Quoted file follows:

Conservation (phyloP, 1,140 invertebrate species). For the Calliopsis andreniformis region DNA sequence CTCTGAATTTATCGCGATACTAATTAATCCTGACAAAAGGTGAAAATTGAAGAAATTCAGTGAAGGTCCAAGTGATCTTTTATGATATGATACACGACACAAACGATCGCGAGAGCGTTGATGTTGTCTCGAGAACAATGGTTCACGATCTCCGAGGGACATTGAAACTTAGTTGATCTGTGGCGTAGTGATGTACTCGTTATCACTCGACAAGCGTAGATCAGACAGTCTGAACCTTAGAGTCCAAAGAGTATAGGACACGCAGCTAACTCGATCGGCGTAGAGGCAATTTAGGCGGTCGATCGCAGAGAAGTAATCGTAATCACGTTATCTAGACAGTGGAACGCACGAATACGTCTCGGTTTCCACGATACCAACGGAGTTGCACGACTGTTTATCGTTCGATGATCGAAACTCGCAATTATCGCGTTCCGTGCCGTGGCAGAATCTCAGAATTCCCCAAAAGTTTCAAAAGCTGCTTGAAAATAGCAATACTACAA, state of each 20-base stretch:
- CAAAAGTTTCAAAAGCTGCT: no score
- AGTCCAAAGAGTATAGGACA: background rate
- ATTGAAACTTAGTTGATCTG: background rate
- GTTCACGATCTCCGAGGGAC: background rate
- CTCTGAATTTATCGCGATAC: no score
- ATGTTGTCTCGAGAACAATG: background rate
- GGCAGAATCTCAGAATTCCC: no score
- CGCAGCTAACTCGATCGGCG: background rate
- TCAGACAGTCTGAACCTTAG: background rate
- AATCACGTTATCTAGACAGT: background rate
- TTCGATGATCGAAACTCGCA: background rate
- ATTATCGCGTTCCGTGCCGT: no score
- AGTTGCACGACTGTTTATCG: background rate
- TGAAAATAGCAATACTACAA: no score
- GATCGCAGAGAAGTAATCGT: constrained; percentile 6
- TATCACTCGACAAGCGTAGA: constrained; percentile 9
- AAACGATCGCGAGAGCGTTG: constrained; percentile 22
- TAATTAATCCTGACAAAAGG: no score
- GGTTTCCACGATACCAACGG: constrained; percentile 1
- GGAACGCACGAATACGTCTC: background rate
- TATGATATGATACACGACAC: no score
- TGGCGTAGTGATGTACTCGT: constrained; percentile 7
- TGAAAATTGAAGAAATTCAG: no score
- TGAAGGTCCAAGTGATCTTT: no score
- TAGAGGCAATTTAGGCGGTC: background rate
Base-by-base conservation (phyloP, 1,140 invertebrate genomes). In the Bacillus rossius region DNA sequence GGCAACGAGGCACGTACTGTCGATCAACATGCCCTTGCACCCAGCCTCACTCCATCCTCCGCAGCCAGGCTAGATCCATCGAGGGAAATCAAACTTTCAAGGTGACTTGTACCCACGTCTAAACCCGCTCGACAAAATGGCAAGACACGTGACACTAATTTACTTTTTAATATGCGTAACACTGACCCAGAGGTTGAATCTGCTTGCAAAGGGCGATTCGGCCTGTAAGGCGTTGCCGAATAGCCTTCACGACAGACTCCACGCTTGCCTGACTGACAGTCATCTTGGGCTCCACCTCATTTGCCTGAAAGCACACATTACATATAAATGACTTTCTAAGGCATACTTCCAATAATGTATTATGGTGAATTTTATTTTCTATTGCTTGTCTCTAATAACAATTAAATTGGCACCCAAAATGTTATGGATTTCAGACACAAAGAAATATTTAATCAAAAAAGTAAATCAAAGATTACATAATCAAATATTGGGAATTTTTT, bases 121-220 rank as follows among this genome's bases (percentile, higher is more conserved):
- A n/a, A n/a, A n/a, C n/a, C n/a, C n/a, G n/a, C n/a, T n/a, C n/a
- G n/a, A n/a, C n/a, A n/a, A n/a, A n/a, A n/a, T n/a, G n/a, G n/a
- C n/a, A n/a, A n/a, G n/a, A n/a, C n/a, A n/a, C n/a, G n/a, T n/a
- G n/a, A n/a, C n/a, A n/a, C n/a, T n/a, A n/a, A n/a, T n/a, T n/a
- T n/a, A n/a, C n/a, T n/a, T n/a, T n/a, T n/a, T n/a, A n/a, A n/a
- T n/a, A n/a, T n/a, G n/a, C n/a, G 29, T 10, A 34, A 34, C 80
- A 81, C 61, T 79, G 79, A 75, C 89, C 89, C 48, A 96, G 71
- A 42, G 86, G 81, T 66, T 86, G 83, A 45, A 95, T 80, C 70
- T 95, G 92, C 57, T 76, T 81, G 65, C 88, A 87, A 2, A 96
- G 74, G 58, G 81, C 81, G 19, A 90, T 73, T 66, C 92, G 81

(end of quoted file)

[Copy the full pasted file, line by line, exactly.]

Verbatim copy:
Conservation (phyloP, 1,140 invertebrate species). For the Calliopsis andreniformis region DNA sequence CTCTGAATTTATCGCGATACTAATTAATCCTGACAAAAGGTGAAAATTGAAGAAATTCAGTGAAGGTCCAAGTGATCTTTTATGATATGATACACGACACAAACGATCGCGAGAGCGTTGATGTTGTCTCGAGAACAATGGTTCACGATCTCCGAGGGACATTGAAACTTAGTTGATCTGTGGCGTAGTGATGTACTCGTTATCACTCGACAAGCGTAGATCAGACAGTCTGAACCTTAGAGTCCAAAGAGTATAGGACACGCAGCTAACTCGATCGGCGTAGAGGCAATTTAGGCGGTCGATCGCAGAGAAGTAATCGTAATCACGTTATCTAGACAGTGGAACGCACGAATACGTCTCGGTTTCCACGATACCAACGGAGTTGCACGACTGTTTATCGTTCGATGATCGAAACTCGCAATTATCGCGTTCCGTGCCGTGGCAGAATCTCAGAATTCCCCAAAAGTTTCAAAAGCTGCTTGAAAATAGCAATACTACAA, state of each 20-base stretch:
- CAAAAGTTTCAAAAGCTGCT: no score
- AGTCCAAAGAGTATAGGACA: background rate
- ATTGAAACTTAGTTGATCTG: background rate
- GTTCACGATCTCCGAGGGAC: background rate
- CTCTGAATTTATCGCGATAC: no score
- ATGTTGTCTCGAGAACAATG: background rate
- GGCAGAATCTCAGAATTCCC: no score
- CGCAGCTAACTCGATCGGCG: background rate
- TCAGACAGTCTGAACCTTAG: background rate
- AATCACGTTATCTAGACAGT: background rate
- TTCGATGATCGAAACTCGCA: background rate
- ATTATCGCGTTCCGTGCCGT: no score
- AGTTGCACGACTGTTTATCG: background rate
- TGAAAATAGCAATACTACAA: no score
- GATCGCAGAGAAGTAATCGT: constrained; percentile 6
- TATCACTCGACAAGCGTAGA: constrained; percentile 9
- AAACGATCGCGAGAGCGTTG: constrained; percentile 22
- TAATTAATCCTGACAAAAGG: no score
- GGTTTCCACGATACCAACGG: constrained; percentile 1
- GGAACGCACGAATACGTCTC: background rate
- TATGATATGATACACGACAC: no score
- TGGCGTAGTGATGTACTCGT: constrained; percentile 7
- TGAAAATTGAAGAAATTCAG: no score
- TGAAGGTCCAAGTGATCTTT: no score
- TAGAGGCAATTTAGGCGGTC: background rate
Base-by-base conservation (phyloP, 1,140 invertebrate genomes). In the Bacillus rossius region DNA sequence GGCAACGAGGCACGTACTGTCGATCAACATGCCCTTGCACCCAGCCTCACTCCATCCTCCGCAGCCAGGCTAGATCCATCGAGGGAAATCAAACTTTCAAGGTGACTTGTACCCACGTCTAAACCCGCTCGACAAAATGGCAAGACACGTGACACTAATTTACTTTTTAATATGCGTAACACTGACCCAGAGGTTGAATCTGCTTGCAAAGGGCGATTCGGCCTGTAAGGCGTTGCCGAATAGCCTTCACGACAGACTCCACGCTTGCCTGACTGACAGTCATCTTGGGCTCCACCTCATTTGCCTGAAAGCACACATTACATATAAATGACTTTCTAAGGCATACTTCCAATAATGTATTATGGTGAATTTTATTTTCTATTGCTTGTCTCTAATAACAATTAAATTGGCACCCAAAATGTTATGGATTTCAGACACAAAGAAATATTTAATCAAAAAAGTAAATCAAAGATTACATAATCAAATATTGGGAATTTTTT, bases 121-220 rank as follows among this genome's bases (percentile, higher is more conserved):
- A n/a, A n/a, A n/a, C n/a, C n/a, C n/a, G n/a, C n/a, T n/a, C n/a
- G n/a, A n/a, C n/a, A n/a, A n/a, A n/a, A n/a, T n/a, G n/a, G n/a
- C n/a, A n/a, A n/a, G n/a, A n/a, C n/a, A n/a, C n/a, G n/a, T n/a
- G n/a, A n/a, C n/a, A n/a, C n/a, T n/a, A n/a, A n/a, T n/a, T n/a
- T n/a, A n/a, C n/a, T n/a, T n/a, T n/a, T n/a, T n/a, A n/a, A n/a
- T n/a, A n/a, T n/a, G n/a, C n/a, G 29, T 10, A 34, A 34, C 80
- A 81, C 61, T 79, G 79, A 75, C 89, C 89, C 48, A 96, G 71
- A 42, G 86, G 81, T 66, T 86, G 83, A 45, A 95, T 80, C 70
- T 95, G 92, C 57, T 76, T 81, G 65, C 88, A 87, A 2, A 96
- G 74, G 58, G 81, C 81, G 19, A 90, T 73, T 66, C 92, G 81